8. One of the most significant teachings brought by the Prophet to the Arab tribes was the futility and the wrongness of the eternal feuds. We know that before Islam these tribes fought against each other continuously over some slight or quarrel that they had had in the distant past. They had even forgotten the reasons for their quarrels but for generations they would remain enemies and would attack each other whenever they met. They were wholly consumed by tribal loyalties and hatred of each other.
9. This fanatical unquestioning espousal of tribalism and a tribal cause through generations can only result in wasteful fighting, disunity and weakness. Islam condemns fanaticism which invariably leads to and is associated with extremism, lack of moderation and tolerance. Certainly one of the greatest achievements of the Prophet and of Islam was to bring the tribes together, to give them a new common and sensible loyalty and to enable Islam to spread eventually worldwide. In Surah Ali-'Imran Verse 103, inter alia Allah says, "And remember with gratitude Allah's favour on you, For ye were enemies And He joined your hearts in love, so that by His Grace, Ye became brethren".
10. The loyalty to Islam was not fanatical. It was based on reason, on the knowledge that unity brought strength and enabled success to be achieved. It was a loyalty that tolerated differences even in the practice of Islam. It was not rigid. Only if the articles of faith, the acceptance of the one Allah Subhanahu wa Ta'ala and that Muhammad is his Prophet are rejected is a person no longer Muslim. Today there are literally millions of non-practising Muslims but they are still people of the faith because they have not rejected the Oneness of Allah Subhanahu wa Ta'ala and that Muhammad is his Prophet. We accept them as our brothers praying that one day their hearts will open and they will be practising Muslims once more. And indeed today we see millions who were forced to give up Islam or had lived in an anti-Islamic environment returning to Islam with such great ardour, fighting against terrible odds in order to protect their belief.
11. But do Muslims follow the teachings of Islam regarding tolerance and moderation? The answer is "Yes". The vast majority of Muslims throughout the world are faithful to the injunctions of Islam to be tolerant and moderate. But in any society, in any grouping and in any religion there will be the 'black sheep', the exceptions to the rule.
12. There are Christian extremists more cruel and intolerant than Muslim extremists. We see them in Bosnia-Herzegovina, raping, torturing and killing fellow Slavs simply because these Slavs are Muslim. Historically of course, the Spanish Inquisition which lasted 300 years exhibited an extreme degree of intolerance on the part of Catholic Christians. In Ireland religious intolerance among Christians resulted in a long-drawn out war. And the Christian militia in Lebanon wrecked that jewel of a country.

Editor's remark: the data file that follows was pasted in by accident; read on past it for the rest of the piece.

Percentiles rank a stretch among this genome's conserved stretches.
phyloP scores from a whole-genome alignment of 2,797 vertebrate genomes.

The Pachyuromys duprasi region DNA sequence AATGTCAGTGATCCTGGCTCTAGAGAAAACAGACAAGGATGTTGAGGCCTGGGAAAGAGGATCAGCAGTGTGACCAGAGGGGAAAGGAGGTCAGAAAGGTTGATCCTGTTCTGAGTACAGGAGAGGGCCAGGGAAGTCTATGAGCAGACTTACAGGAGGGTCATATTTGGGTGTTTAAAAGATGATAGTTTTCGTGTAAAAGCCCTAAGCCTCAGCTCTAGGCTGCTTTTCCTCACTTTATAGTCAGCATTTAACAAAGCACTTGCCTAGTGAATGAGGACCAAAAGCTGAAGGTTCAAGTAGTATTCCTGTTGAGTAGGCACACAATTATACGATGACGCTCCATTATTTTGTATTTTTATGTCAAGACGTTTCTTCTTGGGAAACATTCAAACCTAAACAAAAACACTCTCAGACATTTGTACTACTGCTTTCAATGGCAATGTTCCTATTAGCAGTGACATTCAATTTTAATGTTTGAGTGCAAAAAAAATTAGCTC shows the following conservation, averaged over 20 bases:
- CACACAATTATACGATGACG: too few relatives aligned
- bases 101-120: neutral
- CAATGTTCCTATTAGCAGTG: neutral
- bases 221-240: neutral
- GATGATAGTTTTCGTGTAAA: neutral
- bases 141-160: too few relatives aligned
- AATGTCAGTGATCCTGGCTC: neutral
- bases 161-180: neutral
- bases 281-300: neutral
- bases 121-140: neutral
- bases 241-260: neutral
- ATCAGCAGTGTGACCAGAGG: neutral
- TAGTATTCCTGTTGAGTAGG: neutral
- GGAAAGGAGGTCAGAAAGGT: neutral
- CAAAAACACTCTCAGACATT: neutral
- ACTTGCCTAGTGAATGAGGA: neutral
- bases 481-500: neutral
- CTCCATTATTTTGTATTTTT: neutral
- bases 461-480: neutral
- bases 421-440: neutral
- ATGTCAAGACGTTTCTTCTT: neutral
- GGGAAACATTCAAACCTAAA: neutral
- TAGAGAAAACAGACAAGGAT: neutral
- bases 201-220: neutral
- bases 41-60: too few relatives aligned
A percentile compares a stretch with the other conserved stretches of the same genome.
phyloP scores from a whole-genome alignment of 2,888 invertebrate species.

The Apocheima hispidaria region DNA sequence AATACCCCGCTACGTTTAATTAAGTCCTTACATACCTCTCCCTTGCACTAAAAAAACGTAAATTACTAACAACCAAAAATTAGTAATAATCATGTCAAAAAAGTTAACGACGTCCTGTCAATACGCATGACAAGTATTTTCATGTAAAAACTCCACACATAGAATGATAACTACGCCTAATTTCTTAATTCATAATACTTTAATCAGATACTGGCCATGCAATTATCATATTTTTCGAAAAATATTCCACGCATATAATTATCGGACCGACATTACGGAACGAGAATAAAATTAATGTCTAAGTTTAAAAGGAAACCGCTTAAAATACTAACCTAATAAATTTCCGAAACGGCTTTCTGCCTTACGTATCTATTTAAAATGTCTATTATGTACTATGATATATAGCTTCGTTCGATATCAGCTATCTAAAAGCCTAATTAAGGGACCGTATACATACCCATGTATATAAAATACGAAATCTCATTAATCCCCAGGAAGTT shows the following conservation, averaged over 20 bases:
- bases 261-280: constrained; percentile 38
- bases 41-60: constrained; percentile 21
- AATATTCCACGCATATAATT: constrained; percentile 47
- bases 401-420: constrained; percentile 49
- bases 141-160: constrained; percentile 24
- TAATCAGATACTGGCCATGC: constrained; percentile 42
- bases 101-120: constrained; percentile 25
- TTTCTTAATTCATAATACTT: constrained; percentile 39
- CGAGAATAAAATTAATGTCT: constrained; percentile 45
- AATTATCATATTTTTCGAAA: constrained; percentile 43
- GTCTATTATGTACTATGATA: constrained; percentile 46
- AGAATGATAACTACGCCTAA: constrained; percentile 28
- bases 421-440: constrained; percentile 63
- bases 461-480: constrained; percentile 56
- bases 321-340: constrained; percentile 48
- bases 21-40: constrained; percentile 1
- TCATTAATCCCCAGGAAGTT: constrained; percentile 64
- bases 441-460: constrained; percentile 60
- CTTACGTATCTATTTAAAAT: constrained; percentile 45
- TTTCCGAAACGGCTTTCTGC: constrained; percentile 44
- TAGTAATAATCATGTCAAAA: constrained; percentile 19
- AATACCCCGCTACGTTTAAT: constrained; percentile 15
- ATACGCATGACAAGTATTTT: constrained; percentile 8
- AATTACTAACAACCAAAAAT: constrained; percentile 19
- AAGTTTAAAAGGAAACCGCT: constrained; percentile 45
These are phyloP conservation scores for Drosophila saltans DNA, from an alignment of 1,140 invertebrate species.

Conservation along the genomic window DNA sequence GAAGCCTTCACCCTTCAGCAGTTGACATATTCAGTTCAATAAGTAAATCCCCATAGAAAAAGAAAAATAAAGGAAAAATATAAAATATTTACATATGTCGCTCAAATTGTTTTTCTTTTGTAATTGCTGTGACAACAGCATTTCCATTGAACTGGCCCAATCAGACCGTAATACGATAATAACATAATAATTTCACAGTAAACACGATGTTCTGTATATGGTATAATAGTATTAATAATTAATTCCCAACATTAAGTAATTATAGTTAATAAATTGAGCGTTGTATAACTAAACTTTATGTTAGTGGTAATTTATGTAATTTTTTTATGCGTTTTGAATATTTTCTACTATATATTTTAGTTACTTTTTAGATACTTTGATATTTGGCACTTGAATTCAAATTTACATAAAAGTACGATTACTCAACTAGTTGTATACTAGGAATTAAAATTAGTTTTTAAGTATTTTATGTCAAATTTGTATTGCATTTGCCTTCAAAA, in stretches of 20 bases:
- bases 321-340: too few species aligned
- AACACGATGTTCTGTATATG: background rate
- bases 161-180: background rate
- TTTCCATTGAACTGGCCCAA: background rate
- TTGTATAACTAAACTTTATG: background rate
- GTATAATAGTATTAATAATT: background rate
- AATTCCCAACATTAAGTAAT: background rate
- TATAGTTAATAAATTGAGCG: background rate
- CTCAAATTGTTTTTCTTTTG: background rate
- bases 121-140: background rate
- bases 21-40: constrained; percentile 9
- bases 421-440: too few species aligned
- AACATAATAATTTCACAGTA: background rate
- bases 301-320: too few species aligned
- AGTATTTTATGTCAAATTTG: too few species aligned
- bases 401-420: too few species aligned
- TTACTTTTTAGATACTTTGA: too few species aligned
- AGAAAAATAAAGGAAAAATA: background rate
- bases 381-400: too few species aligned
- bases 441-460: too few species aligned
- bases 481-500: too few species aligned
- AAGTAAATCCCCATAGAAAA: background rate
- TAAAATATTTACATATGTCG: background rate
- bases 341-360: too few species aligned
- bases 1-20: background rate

13. We see intolerance in the Jewish state of Netanyahu and some of the Jewish religious parties of Israel. Forgetting their own oppression by the Christians of Europe, they oppress the Arabs of Muslim and Christian faiths and confine them to ghettoes in the same way that they were themselves treated by Hitler's Germany.
14. The Hindus and the Buddhists are also given to extremism leading to intolerance and oppression of others not of their own faith.
15. No one has a monopoly of tolerance and moderation. In any society, in any religion there will be aberrations. We are tempted to label everyone in a society with an abberant minority with the same label. And having labelled we then proceed to act in a manner that reflects our prejudices towards the whole of that society.
16. Within the Islamic community, the ummah, we must admit that we have a fair share of aberrations, of extremist intolerance and immoderation despite the fact that these are against the teachings of Islam. And as is usual we, the Muslims, are all tarred with the same brush by our detractors. The unfortunate thing is that quite often the extremist and the intolerant have gained such power over their own communities that they are able to influence almost everyone with their perception of things. And so among non-Muslims, in particular the ethnic Europeans, there is almost total belief that Muslims and terrorists are one and the same thing. They perceive Islam as a religion which preaches intolerance and immoderation no matter how we try to explain that it is not, that it is due to misinterpretations, that it is as much an aberration as the Inquisition was to Christianity, as much as the cruelties and intolerance of the Serbs are not typical of the Eastern Orthodox Church. This unfortunate perception of Islam persists.
17. Do we need to worry about how others, in particular our detractors perceive Islam and the Muslims? I think we should worry. When the Prophet received his wahyu, the first followers came from among those who see in Islam a means of salvation. The Jahilliah community was intolerant and cruel and given to infanticide, to taking innumerable wives of dubious legality, to ill-treatment of slaves and servants and prisoners, to oppression of the rich on the poor, the strong on the weak. Islam preached salvation of the oppressed, just laws, abolition of infanticide, limitation of wives to four, equality between the wives and a host of other teachings which would create a better society. And so the oppressed turned to Islam and Bilal the oppressed slave was among the first to accept Islam.